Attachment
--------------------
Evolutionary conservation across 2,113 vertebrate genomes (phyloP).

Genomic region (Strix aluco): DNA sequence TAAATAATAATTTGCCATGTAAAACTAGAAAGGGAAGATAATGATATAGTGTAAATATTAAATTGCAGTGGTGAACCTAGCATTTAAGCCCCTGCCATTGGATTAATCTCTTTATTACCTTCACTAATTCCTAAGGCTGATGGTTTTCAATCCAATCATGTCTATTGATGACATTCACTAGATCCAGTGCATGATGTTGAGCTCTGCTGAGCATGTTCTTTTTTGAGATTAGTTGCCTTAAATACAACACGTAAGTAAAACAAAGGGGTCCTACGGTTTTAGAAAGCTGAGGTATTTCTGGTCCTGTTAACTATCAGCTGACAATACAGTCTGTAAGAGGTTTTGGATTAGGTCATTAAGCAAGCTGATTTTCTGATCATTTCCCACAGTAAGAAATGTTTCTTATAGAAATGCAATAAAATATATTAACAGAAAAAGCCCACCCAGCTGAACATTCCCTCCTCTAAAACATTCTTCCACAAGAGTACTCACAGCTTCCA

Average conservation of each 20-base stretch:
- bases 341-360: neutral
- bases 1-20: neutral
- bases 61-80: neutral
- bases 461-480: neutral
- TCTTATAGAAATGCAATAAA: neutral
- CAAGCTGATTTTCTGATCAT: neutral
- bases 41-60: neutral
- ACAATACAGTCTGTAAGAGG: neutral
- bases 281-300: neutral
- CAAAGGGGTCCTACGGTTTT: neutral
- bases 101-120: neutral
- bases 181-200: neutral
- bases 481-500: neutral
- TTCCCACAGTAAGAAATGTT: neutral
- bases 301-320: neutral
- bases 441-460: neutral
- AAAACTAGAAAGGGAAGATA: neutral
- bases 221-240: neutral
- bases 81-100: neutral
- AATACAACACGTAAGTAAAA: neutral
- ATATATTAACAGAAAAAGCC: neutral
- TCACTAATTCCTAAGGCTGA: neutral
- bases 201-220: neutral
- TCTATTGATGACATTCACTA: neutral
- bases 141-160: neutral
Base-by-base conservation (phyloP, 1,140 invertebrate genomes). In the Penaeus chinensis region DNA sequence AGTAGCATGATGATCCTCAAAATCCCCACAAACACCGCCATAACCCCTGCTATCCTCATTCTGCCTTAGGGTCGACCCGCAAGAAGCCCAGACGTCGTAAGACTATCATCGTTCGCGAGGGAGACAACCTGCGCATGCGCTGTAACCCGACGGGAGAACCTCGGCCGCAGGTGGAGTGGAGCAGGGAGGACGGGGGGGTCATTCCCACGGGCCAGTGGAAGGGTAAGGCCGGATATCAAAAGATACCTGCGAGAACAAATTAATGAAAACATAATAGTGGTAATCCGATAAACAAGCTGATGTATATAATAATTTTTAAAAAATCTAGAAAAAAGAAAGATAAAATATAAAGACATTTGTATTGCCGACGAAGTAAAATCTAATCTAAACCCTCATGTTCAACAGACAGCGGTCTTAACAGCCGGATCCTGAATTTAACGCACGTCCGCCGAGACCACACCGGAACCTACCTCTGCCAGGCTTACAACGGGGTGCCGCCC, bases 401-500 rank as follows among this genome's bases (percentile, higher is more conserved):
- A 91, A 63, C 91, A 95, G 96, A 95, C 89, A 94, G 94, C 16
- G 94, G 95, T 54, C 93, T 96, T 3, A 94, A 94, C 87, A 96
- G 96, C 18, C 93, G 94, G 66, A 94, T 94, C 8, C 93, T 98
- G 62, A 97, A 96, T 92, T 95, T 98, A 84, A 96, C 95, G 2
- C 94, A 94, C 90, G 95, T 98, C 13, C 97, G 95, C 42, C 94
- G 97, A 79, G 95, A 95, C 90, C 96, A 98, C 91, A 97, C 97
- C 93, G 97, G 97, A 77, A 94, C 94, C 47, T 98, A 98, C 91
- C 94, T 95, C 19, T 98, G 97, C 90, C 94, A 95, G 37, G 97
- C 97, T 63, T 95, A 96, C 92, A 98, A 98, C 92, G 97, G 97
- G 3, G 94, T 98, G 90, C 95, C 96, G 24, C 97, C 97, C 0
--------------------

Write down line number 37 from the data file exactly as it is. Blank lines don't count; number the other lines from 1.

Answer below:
- C 94, T 95, C 19, T 98, G 97, C 90, C 94, A 95, G 37, G 97